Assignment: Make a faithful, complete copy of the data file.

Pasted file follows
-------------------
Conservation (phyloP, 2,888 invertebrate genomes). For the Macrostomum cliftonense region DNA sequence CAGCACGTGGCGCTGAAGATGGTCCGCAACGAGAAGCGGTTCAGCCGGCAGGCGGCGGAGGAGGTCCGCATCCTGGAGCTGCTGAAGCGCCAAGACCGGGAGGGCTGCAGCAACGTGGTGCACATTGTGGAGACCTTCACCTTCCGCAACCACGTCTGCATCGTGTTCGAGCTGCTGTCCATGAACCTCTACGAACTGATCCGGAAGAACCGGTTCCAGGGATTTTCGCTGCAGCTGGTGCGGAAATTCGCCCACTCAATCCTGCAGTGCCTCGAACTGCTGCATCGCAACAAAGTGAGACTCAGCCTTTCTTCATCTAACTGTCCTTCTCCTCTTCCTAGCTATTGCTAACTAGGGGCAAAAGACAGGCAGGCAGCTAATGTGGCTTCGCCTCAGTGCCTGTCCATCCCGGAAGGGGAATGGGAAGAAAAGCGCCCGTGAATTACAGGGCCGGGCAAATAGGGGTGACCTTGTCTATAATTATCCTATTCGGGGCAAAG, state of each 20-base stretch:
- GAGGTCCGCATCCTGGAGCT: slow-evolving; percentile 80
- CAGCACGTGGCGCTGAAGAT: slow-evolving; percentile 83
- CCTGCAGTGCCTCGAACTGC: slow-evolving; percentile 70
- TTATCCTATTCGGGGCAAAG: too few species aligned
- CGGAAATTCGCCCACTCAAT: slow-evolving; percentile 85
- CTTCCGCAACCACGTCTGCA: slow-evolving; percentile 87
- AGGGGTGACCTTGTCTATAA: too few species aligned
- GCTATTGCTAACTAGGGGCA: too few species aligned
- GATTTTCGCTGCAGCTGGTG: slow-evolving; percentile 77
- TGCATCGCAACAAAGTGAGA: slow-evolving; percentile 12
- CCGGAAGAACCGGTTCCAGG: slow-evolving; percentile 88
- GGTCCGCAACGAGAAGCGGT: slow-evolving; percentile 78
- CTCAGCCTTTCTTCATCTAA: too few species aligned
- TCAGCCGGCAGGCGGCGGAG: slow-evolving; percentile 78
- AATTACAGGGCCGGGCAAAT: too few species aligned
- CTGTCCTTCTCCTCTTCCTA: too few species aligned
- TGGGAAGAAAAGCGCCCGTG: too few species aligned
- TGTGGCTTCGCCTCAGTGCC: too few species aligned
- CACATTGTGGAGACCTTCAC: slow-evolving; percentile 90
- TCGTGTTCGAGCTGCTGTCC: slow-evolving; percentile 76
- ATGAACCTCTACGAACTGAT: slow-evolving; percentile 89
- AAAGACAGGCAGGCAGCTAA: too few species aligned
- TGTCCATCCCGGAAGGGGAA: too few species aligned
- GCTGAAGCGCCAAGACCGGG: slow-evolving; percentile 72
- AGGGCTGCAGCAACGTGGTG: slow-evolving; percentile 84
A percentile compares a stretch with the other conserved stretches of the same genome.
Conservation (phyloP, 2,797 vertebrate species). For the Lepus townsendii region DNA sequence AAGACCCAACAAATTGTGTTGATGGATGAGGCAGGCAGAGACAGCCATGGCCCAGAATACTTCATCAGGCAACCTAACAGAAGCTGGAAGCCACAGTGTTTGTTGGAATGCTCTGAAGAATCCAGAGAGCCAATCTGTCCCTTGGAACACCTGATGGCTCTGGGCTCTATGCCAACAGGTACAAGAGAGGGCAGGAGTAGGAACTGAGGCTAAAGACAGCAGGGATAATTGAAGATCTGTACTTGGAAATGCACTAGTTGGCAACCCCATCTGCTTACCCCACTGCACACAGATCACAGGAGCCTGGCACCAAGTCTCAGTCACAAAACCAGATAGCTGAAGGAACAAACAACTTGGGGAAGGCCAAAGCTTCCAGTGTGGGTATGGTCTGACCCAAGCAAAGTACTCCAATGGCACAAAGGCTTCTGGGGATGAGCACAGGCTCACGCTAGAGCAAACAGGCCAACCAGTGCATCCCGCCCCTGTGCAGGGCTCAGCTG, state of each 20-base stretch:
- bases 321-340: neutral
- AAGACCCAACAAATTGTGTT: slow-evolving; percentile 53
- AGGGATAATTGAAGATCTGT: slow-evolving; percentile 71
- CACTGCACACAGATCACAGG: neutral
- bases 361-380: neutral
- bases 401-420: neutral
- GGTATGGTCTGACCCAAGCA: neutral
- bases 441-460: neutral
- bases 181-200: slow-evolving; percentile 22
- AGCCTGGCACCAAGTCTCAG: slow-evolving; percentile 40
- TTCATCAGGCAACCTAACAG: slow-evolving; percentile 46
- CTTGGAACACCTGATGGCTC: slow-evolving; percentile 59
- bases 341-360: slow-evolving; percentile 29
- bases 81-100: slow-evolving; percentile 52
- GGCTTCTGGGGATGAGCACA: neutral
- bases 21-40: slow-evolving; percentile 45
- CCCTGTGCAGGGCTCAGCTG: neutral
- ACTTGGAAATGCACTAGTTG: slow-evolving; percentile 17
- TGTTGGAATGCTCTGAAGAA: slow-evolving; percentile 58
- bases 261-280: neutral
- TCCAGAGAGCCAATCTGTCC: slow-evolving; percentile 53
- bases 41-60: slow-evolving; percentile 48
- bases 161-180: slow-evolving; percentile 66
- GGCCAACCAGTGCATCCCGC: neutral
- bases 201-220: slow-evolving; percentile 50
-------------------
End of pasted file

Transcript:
Conservation (phyloP, 2,888 invertebrate genomes). For the Macrostomum cliftonense region DNA sequence CAGCACGTGGCGCTGAAGATGGTCCGCAACGAGAAGCGGTTCAGCCGGCAGGCGGCGGAGGAGGTCCGCATCCTGGAGCTGCTGAAGCGCCAAGACCGGGAGGGCTGCAGCAACGTGGTGCACATTGTGGAGACCTTCACCTTCCGCAACCACGTCTGCATCGTGTTCGAGCTGCTGTCCATGAACCTCTACGAACTGATCCGGAAGAACCGGTTCCAGGGATTTTCGCTGCAGCTGGTGCGGAAATTCGCCCACTCAATCCTGCAGTGCCTCGAACTGCTGCATCGCAACAAAGTGAGACTCAGCCTTTCTTCATCTAACTGTCCTTCTCCTCTTCCTAGCTATTGCTAACTAGGGGCAAAAGACAGGCAGGCAGCTAATGTGGCTTCGCCTCAGTGCCTGTCCATCCCGGAAGGGGAATGGGAAGAAAAGCGCCCGTGAATTACAGGGCCGGGCAAATAGGGGTGACCTTGTCTATAATTATCCTATTCGGGGCAAAG, state of each 20-base stretch:
- GAGGTCCGCATCCTGGAGCT: slow-evolving; percentile 80
- CAGCACGTGGCGCTGAAGAT: slow-evolving; percentile 83
- CCTGCAGTGCCTCGAACTGC: slow-evolving; percentile 70
- TTATCCTATTCGGGGCAAAG: too few species aligned
- CGGAAATTCGCCCACTCAAT: slow-evolving; percentile 85
- CTTCCGCAACCACGTCTGCA: slow-evolving; percentile 87
- AGGGGTGACCTTGTCTATAA: too few species aligned
- GCTATTGCTAACTAGGGGCA: too few species aligned
- GATTTTCGCTGCAGCTGGTG: slow-evolving; percentile 77
- TGCATCGCAACAAAGTGAGA: slow-evolving; percentile 12
- CCGGAAGAACCGGTTCCAGG: slow-evolving; percentile 88
- GGTCCGCAACGAGAAGCGGT: slow-evolving; percentile 78
- CTCAGCCTTTCTTCATCTAA: too few species aligned
- TCAGCCGGCAGGCGGCGGAG: slow-evolving; percentile 78
- AATTACAGGGCCGGGCAAAT: too few species aligned
- CTGTCCTTCTCCTCTTCCTA: too few species aligned
- TGGGAAGAAAAGCGCCCGTG: too few species aligned
- TGTGGCTTCGCCTCAGTGCC: too few species aligned
- CACATTGTGGAGACCTTCAC: slow-evolving; percentile 90
- TCGTGTTCGAGCTGCTGTCC: slow-evolving; percentile 76
- ATGAACCTCTACGAACTGAT: slow-evolving; percentile 89
- AAAGACAGGCAGGCAGCTAA: too few species aligned
- TGTCCATCCCGGAAGGGGAA: too few species aligned
- GCTGAAGCGCCAAGACCGGG: slow-evolving; percentile 72
- AGGGCTGCAGCAACGTGGTG: slow-evolving; percentile 84
A percentile compares a stretch with the other conserved stretches of the same genome.
Conservation (phyloP, 2,797 vertebrate species). For the Lepus townsendii region DNA sequence AAGACCCAACAAATTGTGTTGATGGATGAGGCAGGCAGAGACAGCCATGGCCCAGAATACTTCATCAGGCAACCTAACAGAAGCTGGAAGCCACAGTGTTTGTTGGAATGCTCTGAAGAATCCAGAGAGCCAATCTGTCCCTTGGAACACCTGATGGCTCTGGGCTCTATGCCAACAGGTACAAGAGAGGGCAGGAGTAGGAACTGAGGCTAAAGACAGCAGGGATAATTGAAGATCTGTACTTGGAAATGCACTAGTTGGCAACCCCATCTGCTTACCCCACTGCACACAGATCACAGGAGCCTGGCACCAAGTCTCAGTCACAAAACCAGATAGCTGAAGGAACAAACAACTTGGGGAAGGCCAAAGCTTCCAGTGTGGGTATGGTCTGACCCAAGCAAAGTACTCCAATGGCACAAAGGCTTCTGGGGATGAGCACAGGCTCACGCTAGAGCAAACAGGCCAACCAGTGCATCCCGCCCCTGTGCAGGGCTCAGCTG, state of each 20-base stretch:
- bases 321-340: neutral
- AAGACCCAACAAATTGTGTT: slow-evolving; percentile 53
- AGGGATAATTGAAGATCTGT: slow-evolving; percentile 71
- CACTGCACACAGATCACAGG: neutral
- bases 361-380: neutral
- bases 401-420: neutral
- GGTATGGTCTGACCCAAGCA: neutral
- bases 441-460: neutral
- bases 181-200: slow-evolving; percentile 22
- AGCCTGGCACCAAGTCTCAG: slow-evolving; percentile 40
- TTCATCAGGCAACCTAACAG: slow-evolving; percentile 46
- CTTGGAACACCTGATGGCTC: slow-evolving; percentile 59
- bases 341-360: slow-evolving; percentile 29
- bases 81-100: slow-evolving; percentile 52
- GGCTTCTGGGGATGAGCACA: neutral
- bases 21-40: slow-evolving; percentile 45
- CCCTGTGCAGGGCTCAGCTG: neutral
- ACTTGGAAATGCACTAGTTG: slow-evolving; percentile 17
- TGTTGGAATGCTCTGAAGAA: slow-evolving; percentile 58
- bases 261-280: neutral
- TCCAGAGAGCCAATCTGTCC: slow-evolving; percentile 53
- bases 41-60: slow-evolving; percentile 48
- bases 161-180: slow-evolving; percentile 66
- GGCCAACCAGTGCATCCCGC: neutral
- bases 201-220: slow-evolving; percentile 50